The Administration announces the winners of the Equal Pay App Challenge, which invited software developers to use publicly available labor data to create applications to build tools to promote equal pay
Ed. Note: This was cross-posted from the Department of Labor's Work in Progress blog.
Nearly 50 years after President Kennedy signed the Equal Pay Act, on average women are still paid less than their male counterparts for doing comparable jobs – that’s called the pay gap. For the average working woman, the pay gap means $150 less in her weekly paycheck, $8,000 less at the end of the year, and $380,000 less over her lifetime. For women of color and women with disabilities, the disparity is even bigger.
Earlier this year, in conjunction with the Equal Pay Task Force, I announced the Equal Pay App Challenge, the latest in a series of steps the Obama Administration has taken to secure a woman’s right to equal pay for equal work. The App challenge invited software developers to use publicly available labor data and other online resources to create applications to educate users about the pay gap and to build tools to promote equal pay.
We had an enthusiastic response to the challenge and thanks to our winning applications, now anyone with a smart phone, tablet or computer can find tips on important salary topics from typical pay ranges, skill level requirements for certain jobs, how to negotiate salaries, and more. I am excited to announce the winners of the Challenge: Aequitas, Close The Wage Gap, the Gender Gap App, and Demand Equal Pay For Women.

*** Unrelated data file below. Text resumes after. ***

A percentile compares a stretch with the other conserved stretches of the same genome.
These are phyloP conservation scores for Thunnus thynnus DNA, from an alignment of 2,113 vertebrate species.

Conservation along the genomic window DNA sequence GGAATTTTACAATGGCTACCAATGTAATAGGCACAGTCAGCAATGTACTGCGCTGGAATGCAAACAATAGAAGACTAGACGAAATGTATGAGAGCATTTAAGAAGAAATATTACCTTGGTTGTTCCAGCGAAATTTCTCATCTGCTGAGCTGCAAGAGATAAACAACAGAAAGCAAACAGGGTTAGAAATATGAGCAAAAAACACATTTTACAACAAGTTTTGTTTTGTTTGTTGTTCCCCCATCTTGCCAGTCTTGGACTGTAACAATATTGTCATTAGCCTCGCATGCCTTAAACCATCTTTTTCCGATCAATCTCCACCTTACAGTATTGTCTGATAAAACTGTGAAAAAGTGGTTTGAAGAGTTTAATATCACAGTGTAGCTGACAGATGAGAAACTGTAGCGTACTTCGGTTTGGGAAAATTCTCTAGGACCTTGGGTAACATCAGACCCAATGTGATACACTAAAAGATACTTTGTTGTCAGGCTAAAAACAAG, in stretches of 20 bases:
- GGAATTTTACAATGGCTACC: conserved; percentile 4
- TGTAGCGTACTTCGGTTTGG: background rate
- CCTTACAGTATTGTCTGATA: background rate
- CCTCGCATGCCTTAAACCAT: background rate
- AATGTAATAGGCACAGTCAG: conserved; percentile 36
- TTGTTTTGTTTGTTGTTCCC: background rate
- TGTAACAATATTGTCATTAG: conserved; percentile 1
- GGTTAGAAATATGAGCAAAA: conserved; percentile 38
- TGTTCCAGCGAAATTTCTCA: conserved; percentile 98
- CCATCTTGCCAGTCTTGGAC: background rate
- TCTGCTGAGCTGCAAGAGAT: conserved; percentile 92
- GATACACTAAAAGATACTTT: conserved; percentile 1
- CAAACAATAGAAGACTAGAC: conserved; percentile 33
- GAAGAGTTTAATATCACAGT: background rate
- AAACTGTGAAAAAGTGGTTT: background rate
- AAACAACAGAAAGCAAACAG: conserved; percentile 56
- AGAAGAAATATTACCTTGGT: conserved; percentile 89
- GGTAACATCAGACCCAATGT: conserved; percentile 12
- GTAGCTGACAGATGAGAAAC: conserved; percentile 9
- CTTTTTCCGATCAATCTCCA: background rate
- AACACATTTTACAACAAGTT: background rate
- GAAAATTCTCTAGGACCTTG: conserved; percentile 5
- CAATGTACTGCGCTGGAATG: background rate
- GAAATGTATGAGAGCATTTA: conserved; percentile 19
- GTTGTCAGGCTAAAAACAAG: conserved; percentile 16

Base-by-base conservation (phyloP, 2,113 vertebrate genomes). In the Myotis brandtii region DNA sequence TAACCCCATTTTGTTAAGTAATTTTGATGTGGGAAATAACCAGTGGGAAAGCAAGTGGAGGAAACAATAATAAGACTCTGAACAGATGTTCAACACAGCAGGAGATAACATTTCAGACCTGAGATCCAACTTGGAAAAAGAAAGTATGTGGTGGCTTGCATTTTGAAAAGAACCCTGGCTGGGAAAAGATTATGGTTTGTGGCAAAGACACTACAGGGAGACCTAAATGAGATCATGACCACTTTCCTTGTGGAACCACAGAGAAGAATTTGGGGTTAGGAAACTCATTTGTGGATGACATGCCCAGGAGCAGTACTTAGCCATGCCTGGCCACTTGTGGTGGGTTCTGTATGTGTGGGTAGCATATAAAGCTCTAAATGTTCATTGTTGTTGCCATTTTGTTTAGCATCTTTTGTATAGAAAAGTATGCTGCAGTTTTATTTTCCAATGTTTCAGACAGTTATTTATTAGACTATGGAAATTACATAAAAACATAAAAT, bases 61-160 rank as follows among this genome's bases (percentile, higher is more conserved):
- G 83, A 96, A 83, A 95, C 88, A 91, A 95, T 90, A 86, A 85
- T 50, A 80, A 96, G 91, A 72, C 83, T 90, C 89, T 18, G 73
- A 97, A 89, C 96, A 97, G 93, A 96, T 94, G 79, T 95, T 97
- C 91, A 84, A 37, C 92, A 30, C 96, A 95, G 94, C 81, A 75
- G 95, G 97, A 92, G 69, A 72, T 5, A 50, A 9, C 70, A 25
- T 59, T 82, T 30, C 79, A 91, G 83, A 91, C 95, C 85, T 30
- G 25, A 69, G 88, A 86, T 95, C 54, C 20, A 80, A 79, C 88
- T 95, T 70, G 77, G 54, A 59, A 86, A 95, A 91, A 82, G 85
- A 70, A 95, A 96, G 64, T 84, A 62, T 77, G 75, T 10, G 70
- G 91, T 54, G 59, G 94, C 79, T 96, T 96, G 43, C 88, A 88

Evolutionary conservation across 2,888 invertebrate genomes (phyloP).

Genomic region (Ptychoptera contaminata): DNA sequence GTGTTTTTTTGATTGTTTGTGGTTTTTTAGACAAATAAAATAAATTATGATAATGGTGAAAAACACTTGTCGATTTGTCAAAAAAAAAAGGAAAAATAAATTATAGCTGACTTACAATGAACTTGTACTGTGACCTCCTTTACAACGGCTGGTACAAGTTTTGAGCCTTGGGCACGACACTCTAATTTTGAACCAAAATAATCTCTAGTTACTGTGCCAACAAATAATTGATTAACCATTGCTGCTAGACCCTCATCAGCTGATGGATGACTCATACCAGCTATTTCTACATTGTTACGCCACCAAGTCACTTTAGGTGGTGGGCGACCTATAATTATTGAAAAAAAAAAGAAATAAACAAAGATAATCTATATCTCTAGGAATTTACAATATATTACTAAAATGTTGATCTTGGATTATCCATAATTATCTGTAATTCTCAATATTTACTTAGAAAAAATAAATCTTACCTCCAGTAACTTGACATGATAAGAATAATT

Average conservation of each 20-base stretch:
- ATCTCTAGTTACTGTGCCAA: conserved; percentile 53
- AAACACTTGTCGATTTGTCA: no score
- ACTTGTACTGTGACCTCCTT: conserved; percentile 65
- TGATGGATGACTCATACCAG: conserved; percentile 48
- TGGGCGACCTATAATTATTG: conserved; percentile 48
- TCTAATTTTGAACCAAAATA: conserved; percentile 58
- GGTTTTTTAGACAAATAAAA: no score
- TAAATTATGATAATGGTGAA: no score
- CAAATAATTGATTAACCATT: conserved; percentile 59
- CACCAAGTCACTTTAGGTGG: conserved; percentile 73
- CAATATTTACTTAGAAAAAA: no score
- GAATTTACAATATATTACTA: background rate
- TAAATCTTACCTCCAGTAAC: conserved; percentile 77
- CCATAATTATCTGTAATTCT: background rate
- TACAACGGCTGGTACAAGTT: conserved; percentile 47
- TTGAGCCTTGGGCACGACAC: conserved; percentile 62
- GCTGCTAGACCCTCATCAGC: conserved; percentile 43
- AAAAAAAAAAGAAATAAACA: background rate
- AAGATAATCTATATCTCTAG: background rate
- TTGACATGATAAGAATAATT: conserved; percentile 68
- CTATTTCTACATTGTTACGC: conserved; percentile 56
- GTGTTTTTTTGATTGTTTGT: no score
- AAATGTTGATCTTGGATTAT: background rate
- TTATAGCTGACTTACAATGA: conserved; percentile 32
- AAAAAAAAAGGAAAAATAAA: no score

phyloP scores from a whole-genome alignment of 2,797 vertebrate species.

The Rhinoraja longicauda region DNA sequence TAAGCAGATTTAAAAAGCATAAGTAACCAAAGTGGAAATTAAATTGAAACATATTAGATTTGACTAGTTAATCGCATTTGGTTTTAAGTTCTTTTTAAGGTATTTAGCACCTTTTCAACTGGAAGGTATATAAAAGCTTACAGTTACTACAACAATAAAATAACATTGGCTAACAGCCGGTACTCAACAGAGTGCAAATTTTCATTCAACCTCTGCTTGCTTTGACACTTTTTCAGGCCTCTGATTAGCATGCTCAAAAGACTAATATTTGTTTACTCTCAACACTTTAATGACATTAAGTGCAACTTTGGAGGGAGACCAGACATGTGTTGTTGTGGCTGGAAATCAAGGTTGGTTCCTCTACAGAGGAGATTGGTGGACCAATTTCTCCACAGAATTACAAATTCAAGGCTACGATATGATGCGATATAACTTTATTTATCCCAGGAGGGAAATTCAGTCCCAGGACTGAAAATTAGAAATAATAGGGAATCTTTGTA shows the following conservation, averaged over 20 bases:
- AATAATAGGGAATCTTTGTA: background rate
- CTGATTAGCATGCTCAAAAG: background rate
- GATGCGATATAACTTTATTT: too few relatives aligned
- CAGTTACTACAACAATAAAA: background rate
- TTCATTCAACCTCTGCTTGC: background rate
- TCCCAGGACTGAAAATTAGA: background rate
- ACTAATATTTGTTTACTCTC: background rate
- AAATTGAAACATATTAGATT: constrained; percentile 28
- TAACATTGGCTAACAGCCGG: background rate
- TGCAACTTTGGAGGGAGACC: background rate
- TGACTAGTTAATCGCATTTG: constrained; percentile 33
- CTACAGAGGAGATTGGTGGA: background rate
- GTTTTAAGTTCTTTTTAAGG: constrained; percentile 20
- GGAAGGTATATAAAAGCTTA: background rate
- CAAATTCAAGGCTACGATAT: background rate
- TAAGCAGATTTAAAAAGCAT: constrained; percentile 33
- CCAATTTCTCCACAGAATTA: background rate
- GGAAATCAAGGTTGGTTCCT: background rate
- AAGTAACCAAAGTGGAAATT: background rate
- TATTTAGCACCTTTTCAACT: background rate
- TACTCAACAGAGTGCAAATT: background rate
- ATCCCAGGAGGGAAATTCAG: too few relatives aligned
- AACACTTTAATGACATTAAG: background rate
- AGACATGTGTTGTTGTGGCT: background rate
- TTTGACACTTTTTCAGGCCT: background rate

From the Lilly Ledbetter Fair Pay Act, the very first bill President Obama signed into law, to the creation of the National Equal Pay Task Force, President Obama has helped address pay longstanding pay inequity for women in the workforce. Today, thanks to the creative work of the Equal Pay App Challenge winners, we take another important step to close the gap.
I also invite you to join us for a Twitter chat about equal pay for women on Friday, April 20th at 12pm EDT, by following the hashtag #EqualPayChat. You’ll be able to ask equal opportunity experts questions about the current pay gap and how to equip women with the necessary resources to make informed career decisions. We will also be talking about – and with — the winners of our Equal Pay App Challenge. Send us your questions before or during the event via Twitter to @USDOL using hashtag #EqualPayChat or by email to email@example.com.
Learn more about what the Administration has done to ensure fair pay for every American: